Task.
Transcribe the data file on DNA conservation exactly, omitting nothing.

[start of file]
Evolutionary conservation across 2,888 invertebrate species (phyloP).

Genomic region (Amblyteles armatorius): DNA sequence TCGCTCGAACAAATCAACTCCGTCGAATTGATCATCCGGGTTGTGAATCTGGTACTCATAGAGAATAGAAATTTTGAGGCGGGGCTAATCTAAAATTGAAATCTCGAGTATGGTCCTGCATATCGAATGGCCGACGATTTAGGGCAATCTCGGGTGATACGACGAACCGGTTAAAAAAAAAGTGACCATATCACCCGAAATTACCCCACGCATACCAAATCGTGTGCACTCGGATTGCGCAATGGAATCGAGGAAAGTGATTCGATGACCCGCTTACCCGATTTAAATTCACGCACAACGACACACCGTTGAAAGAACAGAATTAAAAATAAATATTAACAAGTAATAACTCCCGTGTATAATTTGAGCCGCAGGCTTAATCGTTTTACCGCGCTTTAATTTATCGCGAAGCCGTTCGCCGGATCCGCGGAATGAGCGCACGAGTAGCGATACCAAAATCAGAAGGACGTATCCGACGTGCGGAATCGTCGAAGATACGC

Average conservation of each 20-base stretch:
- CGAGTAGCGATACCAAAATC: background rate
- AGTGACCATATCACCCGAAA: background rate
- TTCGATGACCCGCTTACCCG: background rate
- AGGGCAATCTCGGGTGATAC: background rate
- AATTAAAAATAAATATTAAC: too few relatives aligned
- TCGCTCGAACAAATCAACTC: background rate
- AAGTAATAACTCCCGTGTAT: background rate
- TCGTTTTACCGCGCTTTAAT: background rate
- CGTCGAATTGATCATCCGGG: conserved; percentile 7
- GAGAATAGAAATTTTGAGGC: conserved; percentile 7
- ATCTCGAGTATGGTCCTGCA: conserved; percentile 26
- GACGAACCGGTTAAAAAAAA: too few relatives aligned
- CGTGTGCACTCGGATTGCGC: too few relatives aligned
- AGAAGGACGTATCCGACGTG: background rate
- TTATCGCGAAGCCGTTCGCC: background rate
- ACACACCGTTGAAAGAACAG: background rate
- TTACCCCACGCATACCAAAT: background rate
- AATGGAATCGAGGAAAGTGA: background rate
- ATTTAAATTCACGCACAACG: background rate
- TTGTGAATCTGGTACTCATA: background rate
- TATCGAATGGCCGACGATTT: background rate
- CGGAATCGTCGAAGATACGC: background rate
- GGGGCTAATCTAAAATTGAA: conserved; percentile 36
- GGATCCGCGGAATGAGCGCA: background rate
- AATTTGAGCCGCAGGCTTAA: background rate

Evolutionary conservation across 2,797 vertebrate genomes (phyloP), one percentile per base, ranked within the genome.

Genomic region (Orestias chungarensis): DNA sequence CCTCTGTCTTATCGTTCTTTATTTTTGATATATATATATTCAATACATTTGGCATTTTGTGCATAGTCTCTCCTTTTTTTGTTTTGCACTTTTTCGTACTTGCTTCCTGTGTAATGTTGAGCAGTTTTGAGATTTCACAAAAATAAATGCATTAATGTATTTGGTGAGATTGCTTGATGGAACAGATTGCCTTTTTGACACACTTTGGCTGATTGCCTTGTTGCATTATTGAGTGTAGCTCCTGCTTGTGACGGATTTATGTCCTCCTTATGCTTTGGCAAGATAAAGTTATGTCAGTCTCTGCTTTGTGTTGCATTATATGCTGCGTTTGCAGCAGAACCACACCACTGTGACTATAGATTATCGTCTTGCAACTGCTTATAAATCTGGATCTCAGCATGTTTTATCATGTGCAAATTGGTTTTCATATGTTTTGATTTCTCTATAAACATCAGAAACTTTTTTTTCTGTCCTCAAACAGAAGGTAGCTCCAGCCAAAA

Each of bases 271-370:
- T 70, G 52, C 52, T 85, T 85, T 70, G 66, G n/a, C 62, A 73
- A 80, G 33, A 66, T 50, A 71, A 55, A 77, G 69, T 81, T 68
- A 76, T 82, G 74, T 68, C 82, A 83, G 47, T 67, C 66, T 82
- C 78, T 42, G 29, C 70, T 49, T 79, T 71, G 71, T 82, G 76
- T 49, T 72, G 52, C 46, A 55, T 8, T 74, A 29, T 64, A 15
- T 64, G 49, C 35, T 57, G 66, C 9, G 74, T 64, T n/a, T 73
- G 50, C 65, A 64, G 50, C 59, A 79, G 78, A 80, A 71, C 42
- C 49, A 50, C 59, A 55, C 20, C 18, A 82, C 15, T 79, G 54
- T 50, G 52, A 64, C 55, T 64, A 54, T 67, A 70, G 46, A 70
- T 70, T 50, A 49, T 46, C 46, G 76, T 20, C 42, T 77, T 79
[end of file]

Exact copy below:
Evolutionary conservation across 2,888 invertebrate species (phyloP).

Genomic region (Amblyteles armatorius): DNA sequence TCGCTCGAACAAATCAACTCCGTCGAATTGATCATCCGGGTTGTGAATCTGGTACTCATAGAGAATAGAAATTTTGAGGCGGGGCTAATCTAAAATTGAAATCTCGAGTATGGTCCTGCATATCGAATGGCCGACGATTTAGGGCAATCTCGGGTGATACGACGAACCGGTTAAAAAAAAAGTGACCATATCACCCGAAATTACCCCACGCATACCAAATCGTGTGCACTCGGATTGCGCAATGGAATCGAGGAAAGTGATTCGATGACCCGCTTACCCGATTTAAATTCACGCACAACGACACACCGTTGAAAGAACAGAATTAAAAATAAATATTAACAAGTAATAACTCCCGTGTATAATTTGAGCCGCAGGCTTAATCGTTTTACCGCGCTTTAATTTATCGCGAAGCCGTTCGCCGGATCCGCGGAATGAGCGCACGAGTAGCGATACCAAAATCAGAAGGACGTATCCGACGTGCGGAATCGTCGAAGATACGC

Average conservation of each 20-base stretch:
- CGAGTAGCGATACCAAAATC: background rate
- AGTGACCATATCACCCGAAA: background rate
- TTCGATGACCCGCTTACCCG: background rate
- AGGGCAATCTCGGGTGATAC: background rate
- AATTAAAAATAAATATTAAC: too few relatives aligned
- TCGCTCGAACAAATCAACTC: background rate
- AAGTAATAACTCCCGTGTAT: background rate
- TCGTTTTACCGCGCTTTAAT: background rate
- CGTCGAATTGATCATCCGGG: conserved; percentile 7
- GAGAATAGAAATTTTGAGGC: conserved; percentile 7
- ATCTCGAGTATGGTCCTGCA: conserved; percentile 26
- GACGAACCGGTTAAAAAAAA: too few relatives aligned
- CGTGTGCACTCGGATTGCGC: too few relatives aligned
- AGAAGGACGTATCCGACGTG: background rate
- TTATCGCGAAGCCGTTCGCC: background rate
- ACACACCGTTGAAAGAACAG: background rate
- TTACCCCACGCATACCAAAT: background rate
- AATGGAATCGAGGAAAGTGA: background rate
- ATTTAAATTCACGCACAACG: background rate
- TTGTGAATCTGGTACTCATA: background rate
- TATCGAATGGCCGACGATTT: background rate
- CGGAATCGTCGAAGATACGC: background rate
- GGGGCTAATCTAAAATTGAA: conserved; percentile 36
- GGATCCGCGGAATGAGCGCA: background rate
- AATTTGAGCCGCAGGCTTAA: background rate

Evolutionary conservation across 2,797 vertebrate genomes (phyloP), one percentile per base, ranked within the genome.

Genomic region (Orestias chungarensis): DNA sequence CCTCTGTCTTATCGTTCTTTATTTTTGATATATATATATTCAATACATTTGGCATTTTGTGCATAGTCTCTCCTTTTTTTGTTTTGCACTTTTTCGTACTTGCTTCCTGTGTAATGTTGAGCAGTTTTGAGATTTCACAAAAATAAATGCATTAATGTATTTGGTGAGATTGCTTGATGGAACAGATTGCCTTTTTGACACACTTTGGCTGATTGCCTTGTTGCATTATTGAGTGTAGCTCCTGCTTGTGACGGATTTATGTCCTCCTTATGCTTTGGCAAGATAAAGTTATGTCAGTCTCTGCTTTGTGTTGCATTATATGCTGCGTTTGCAGCAGAACCACACCACTGTGACTATAGATTATCGTCTTGCAACTGCTTATAAATCTGGATCTCAGCATGTTTTATCATGTGCAAATTGGTTTTCATATGTTTTGATTTCTCTATAAACATCAGAAACTTTTTTTTCTGTCCTCAAACAGAAGGTAGCTCCAGCCAAAA

Each of bases 271-370:
- T 70, G 52, C 52, T 85, T 85, T 70, G 66, G n/a, C 62, A 73
- A 80, G 33, A 66, T 50, A 71, A 55, A 77, G 69, T 81, T 68
- A 76, T 82, G 74, T 68, C 82, A 83, G 47, T 67, C 66, T 82
- C 78, T 42, G 29, C 70, T 49, T 79, T 71, G 71, T 82, G 76
- T 49, T 72, G 52, C 46, A 55, T 8, T 74, A 29, T 64, A 15
- T 64, G 49, C 35, T 57, G 66, C 9, G 74, T 64, T n/a, T 73
- G 50, C 65, A 64, G 50, C 59, A 79, G 78, A 80, A 71, C 42
- C 49, A 50, C 59, A 55, C 20, C 18, A 82, C 15, T 79, G 54
- T 50, G 52, A 64, C 55, T 64, A 54, T 67, A 70, G 46, A 70
- T 70, T 50, A 49, T 46, C 46, G 76, T 20, C 42, T 77, T 79